Thursday, August 07, 2003

Greatest 20 (+1) Radio Rock Songs of the Early-Mid 90's

I used to listen to the radio, in fact I was a voracious consumer of commercial radio during my formative pre-teen and early teen years before I swore off its crass commercialization and repetative nature. Rock radio shaped my youth, there is no question about it. I can't imagine my youth without the stupid "99.5 Kiss Rocks!" slogan broadcasted accross my radio dial. Leisle and Hahn in the morning, endless stretches of Metallica in the afternoon, and rock blocks in the evening. I wasted whole summers perched in front of a radio trying to figure out the latest hits on my guitar. Oh to be thirteen again.
But I grew up. I keep trying to think of what turned me off of commercial radio, and I only can think of one band that really started the movement that killed the joy of major label anthems in me: Limp Bizkit and nu-metal. I don't even know if nu-metal is cool anymore and I don't care. I just remember thinking "Screw this," and finding solace in buying loads of records that no-one had heard of, much less wanted to put on the radio. But for that while, rock radio was my leader, and these songs were its declarations. And now I give you the Greatest Radio Rock songs of the Early-Mid 90's, in no real particular order as of now.

"Today" - Smashing Pumpkins, 1993 - I hadn't realized how much the Smashing Pumpkins influenced me until I undertook this list. Sure, some of their stuff sucked hardcore, but when they made a hit, it was a freaking hit. This song lulls you in with a simple clean, picked guitar pattern before whacking you over the head and laughing at you. Arena rock at its finest.

"Desperatly Wanting" - Better Than Ezra, 1996 - The chorus of this song has been perpetually stuck in my head since I copied this record onto a tape (I was stealing music before Napster) "I remember running through the wet grass/Falling a step behind/Both of us never tiring/Desperatly Wanting." Good God, whatever happened to these guys, they were awesome. Lost romance at its finest.

"1979" - Smashing Pumpkins, 1996 - This song introduced the Pumpkins to a much larger audience. I still don't know what 1979 has to do with anything, but it became an anthem of disilluisoned youth, heck, it even made it onto those top-40 radio shows sharing air time with people like Seal. It's one of the greatest songs of the 90's, spanning every genre.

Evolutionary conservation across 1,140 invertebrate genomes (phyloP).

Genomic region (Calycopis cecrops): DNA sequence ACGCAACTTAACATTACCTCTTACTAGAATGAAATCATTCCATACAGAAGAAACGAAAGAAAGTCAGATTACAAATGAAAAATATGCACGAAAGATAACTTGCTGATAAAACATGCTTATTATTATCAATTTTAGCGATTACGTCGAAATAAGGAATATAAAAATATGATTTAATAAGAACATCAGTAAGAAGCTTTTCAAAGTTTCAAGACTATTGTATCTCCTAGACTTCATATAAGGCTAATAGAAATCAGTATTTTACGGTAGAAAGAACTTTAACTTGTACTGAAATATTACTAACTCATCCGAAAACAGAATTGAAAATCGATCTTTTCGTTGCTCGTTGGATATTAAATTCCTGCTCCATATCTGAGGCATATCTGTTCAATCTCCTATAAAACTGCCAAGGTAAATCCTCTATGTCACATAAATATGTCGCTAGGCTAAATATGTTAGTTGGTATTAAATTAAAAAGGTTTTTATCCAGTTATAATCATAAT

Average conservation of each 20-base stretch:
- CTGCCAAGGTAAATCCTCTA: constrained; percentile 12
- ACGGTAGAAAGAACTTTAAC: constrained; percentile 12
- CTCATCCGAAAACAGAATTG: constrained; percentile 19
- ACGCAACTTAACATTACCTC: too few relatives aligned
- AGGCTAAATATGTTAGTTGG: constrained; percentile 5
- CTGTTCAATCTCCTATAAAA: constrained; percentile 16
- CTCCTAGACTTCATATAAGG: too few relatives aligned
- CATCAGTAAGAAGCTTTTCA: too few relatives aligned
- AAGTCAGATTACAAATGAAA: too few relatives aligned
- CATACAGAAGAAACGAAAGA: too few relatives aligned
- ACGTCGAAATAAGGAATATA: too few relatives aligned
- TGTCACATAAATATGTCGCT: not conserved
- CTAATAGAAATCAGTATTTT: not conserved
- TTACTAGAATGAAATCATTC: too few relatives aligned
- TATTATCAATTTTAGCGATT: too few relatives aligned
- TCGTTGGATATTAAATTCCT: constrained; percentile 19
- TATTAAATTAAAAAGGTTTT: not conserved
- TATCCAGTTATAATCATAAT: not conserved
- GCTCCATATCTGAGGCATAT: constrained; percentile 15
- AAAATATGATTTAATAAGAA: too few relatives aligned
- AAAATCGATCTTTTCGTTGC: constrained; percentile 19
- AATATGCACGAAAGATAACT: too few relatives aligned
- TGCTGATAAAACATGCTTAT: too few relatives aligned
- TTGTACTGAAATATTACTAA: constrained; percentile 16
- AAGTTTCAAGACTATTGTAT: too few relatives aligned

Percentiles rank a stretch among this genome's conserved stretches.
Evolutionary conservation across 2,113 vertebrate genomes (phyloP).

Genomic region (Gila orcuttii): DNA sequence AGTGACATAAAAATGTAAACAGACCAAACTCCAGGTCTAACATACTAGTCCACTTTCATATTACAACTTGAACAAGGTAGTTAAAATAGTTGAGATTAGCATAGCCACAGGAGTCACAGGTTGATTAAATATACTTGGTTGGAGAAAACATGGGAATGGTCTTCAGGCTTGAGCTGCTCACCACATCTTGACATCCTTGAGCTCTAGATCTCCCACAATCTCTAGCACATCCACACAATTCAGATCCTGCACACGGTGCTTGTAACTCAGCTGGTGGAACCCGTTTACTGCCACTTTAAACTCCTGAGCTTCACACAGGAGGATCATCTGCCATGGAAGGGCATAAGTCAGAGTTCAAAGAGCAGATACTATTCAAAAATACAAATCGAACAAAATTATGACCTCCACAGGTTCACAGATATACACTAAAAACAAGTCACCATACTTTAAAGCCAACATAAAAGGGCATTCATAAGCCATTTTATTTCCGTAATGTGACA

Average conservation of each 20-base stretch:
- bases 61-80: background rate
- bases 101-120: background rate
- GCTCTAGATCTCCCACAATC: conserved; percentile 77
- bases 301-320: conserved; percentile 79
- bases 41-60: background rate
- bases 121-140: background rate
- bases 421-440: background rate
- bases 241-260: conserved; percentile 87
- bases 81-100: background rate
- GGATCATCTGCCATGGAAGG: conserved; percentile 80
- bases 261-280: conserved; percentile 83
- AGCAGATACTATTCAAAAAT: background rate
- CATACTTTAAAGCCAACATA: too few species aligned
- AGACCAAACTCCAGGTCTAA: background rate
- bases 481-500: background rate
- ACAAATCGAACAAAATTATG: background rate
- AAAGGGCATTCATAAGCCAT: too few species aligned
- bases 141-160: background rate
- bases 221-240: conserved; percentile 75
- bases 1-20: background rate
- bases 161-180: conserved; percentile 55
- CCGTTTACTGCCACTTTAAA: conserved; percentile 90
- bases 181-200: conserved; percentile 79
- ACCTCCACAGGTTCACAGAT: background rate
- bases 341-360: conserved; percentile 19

"Flagpole Sitta" - Harvey Danger, 1998 - Indie rock gone big time. Who remembers this song? I bet all of you do, "I'm not sick/But I'm not well." My favorite part is when the guy goes "Paranoia, Paranioa/Everyone's out to get me." Enough said.

"Outtasite (Outta Mind)" - Wilco, 1996 - Quite possibly one of my favorite bands ever, this song was the big "break through" then they wallowed in obscurity, releasing brilliant record after brilliant record. Country rock at its catchiest. I highly recommend that everyone download a copy of this song.

"Rat In a Cage" - Smashing Pumpkins, 1996 - My favorite Pumpkins "hard rock" song. Another one of those disillusioned youth songs, which I don't know why I'm so drawn to, since I really wasn't a disillusioned youth. Awesome nonetheless.

"Lucky" - Seven Mary Three, 1997 - I just made up a category for this song, "Alternative Acoustic Ballads." I always get this strange Black Crows vibe when I hear this song, since it sounds like "She Talks to Angels" with the acoustic guitar and thin organ in the background. For some reason I can't shake the idea that this was just the next extention of the 80's metal acoustic ballad, but it's a great song.

"Disarm" - Smashing Pumpkins, 1994 - Yet another Smashing Pumpkins song. This was the first "rock" song I learned on guitar, some guy on my dad's wrestling taught me the chords before practice. No one will ever be able to convince me that sometimes there is nothing more powerful than acoustic guitar and strings. And the bells certainly don't hurt either.

"Creep" - Radiohead, 1993 - This is Radiohead at their best before they got all techno on us (Which I love, don't get me wrong). Another one of those songs that just beats you up with distortion and then leaves you to fend for yourself. Amazing.